We all have times when things come to an end that we weren’t expecting. The company downsizes, and we’re let go. A relationship doesn’t work out. The door suddenly closes on a dream. It’s easy to get discouraged and say, “God, where were You?” But God is called “the Alpha and the Omega, the Beginning and the End” (Revelation 22:13). He has designed certain things to come to an end in order to move us into a new level of our destiny. We may not understand it, but it’s a necessary ending. Without that door closing, you wouldn’t see the greater things God has in store.
The same God who opens doors closes doors. Where you saw abundance in one season may seem like a famine in another. A friendship changes, and they move on. If you don’t understand that God has necessary endings, you’ll fight every closed door and try to hold on to things that God has brought to an end. He is “the author and the finisher.” When a door closes, take your fingers and your feelings off the door. Let it go. God never brings things to an end without having something better coming, something more rewarding, more fulfilling.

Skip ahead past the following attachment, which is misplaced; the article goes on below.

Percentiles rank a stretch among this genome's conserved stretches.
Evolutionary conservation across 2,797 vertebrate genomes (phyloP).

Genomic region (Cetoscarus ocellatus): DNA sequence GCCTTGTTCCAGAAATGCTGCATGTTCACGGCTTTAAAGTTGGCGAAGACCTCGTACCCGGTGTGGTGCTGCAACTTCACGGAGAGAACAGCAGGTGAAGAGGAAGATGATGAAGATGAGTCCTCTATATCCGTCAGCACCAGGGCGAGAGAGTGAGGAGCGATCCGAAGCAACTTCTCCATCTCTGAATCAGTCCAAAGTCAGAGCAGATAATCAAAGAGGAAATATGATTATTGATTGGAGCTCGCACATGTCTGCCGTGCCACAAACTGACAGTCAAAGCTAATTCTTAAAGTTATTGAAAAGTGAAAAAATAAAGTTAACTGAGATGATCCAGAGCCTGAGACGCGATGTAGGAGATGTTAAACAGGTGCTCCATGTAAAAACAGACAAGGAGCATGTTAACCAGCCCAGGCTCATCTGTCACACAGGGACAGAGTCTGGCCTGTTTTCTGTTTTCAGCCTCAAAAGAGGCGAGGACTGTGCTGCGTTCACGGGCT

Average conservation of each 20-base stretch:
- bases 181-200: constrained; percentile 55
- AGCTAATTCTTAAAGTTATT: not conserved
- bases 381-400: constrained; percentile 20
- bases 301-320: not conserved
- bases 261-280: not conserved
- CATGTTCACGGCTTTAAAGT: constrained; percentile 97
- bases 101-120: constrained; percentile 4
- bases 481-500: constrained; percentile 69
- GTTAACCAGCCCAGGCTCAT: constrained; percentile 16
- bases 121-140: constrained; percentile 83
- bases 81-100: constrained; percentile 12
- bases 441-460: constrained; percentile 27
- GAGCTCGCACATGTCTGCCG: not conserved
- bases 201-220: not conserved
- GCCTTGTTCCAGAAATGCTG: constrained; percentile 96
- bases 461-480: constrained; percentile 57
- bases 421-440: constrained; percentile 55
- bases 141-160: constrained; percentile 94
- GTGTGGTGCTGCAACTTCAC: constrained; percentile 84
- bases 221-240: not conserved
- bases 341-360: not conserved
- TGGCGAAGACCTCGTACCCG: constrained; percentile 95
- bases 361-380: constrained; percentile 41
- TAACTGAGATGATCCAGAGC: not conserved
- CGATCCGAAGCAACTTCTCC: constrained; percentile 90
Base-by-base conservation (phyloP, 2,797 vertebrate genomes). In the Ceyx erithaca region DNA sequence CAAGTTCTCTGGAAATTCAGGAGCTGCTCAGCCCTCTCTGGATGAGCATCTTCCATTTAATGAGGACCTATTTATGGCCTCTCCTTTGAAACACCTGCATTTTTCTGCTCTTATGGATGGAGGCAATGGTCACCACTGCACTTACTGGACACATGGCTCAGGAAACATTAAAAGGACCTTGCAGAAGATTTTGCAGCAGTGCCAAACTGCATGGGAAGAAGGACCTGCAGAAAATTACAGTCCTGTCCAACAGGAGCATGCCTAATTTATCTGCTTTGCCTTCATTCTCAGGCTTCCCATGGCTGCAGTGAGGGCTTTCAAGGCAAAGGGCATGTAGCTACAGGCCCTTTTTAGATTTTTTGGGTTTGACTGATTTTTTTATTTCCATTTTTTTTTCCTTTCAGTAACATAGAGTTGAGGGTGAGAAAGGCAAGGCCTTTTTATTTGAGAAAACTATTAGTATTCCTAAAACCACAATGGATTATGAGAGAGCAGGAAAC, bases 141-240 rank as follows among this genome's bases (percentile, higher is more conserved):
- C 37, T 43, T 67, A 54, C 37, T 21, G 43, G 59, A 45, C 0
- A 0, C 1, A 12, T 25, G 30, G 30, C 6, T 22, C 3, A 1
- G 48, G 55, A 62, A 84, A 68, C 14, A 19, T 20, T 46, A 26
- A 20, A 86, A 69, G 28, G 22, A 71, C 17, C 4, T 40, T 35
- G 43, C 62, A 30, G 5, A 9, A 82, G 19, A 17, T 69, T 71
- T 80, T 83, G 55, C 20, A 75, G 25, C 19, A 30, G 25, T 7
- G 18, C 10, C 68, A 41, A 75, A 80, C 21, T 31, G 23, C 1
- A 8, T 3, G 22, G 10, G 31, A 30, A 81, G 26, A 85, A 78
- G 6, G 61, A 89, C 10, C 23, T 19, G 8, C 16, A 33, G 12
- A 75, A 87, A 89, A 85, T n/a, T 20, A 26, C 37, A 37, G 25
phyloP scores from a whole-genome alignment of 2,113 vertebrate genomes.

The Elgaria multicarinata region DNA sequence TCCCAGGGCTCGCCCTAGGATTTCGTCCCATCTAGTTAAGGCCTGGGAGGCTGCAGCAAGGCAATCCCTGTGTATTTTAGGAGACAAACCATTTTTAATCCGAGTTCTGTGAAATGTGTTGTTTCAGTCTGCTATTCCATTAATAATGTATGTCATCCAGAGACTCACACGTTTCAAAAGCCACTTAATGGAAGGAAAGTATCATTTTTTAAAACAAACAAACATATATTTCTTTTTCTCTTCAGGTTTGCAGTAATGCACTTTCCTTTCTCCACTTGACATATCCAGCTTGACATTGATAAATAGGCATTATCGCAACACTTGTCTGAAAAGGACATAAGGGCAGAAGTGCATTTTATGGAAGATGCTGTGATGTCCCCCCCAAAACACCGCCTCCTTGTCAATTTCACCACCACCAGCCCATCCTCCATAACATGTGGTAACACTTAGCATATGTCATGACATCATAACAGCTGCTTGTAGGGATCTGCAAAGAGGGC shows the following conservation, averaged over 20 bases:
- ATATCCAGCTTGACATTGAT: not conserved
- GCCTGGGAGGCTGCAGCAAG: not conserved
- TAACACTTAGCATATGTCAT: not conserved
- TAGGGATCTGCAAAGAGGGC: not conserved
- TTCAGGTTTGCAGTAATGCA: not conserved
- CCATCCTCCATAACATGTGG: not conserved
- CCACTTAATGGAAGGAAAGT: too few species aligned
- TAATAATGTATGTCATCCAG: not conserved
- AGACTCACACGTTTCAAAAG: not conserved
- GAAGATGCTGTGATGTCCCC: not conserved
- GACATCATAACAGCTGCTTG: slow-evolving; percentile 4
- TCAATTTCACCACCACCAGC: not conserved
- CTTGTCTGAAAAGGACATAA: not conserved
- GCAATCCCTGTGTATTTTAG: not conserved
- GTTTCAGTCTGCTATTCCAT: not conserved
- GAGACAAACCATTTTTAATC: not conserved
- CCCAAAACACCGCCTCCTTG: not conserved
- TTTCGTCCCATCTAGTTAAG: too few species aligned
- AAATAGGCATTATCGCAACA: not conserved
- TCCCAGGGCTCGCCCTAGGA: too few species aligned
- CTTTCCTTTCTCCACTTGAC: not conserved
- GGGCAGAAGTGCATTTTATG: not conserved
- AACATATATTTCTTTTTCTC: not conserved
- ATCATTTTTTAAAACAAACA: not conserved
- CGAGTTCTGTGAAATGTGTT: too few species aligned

When God brought two million Israelites out of slavery, they were in the desert headed toward the Promised Land with nothing to eat. So every morning for forty years, God gave them manna, something like bread that formed on the ground. Wherever they went, they could count on this supernatural provision. But after the first time they ate food from the Promised Land, “The manna ceased, and they never saw manna again” (Joshua 5:12). After four decades, imagine their concern the next morning when there’s no manna. The reason God stopped the manna is because they were satisfied to live off it for the rest of their lives, but He was not satisfied. He was taking them to a land flowing with milk and honey, a land of abundance. The manna ceasing was a necessary ending. God stopped the manna to push them into the fullness of what He had for them.
When something comes to an end, when what’s worked in the past doesn’t work anymore, don’t stay where God was. Go to where God is, go into the new thing. It doesn’t mean the old was bad. The manna you had was for a good season. Be grateful for the time you had with a friend, for the opportunity, for the life of your loved one who passed. That was all a part of God’s plan for your life, but don’t get stuck in the old. God changes seasons to push us into supernatural provision, new opportunities, new growth, and new relationships.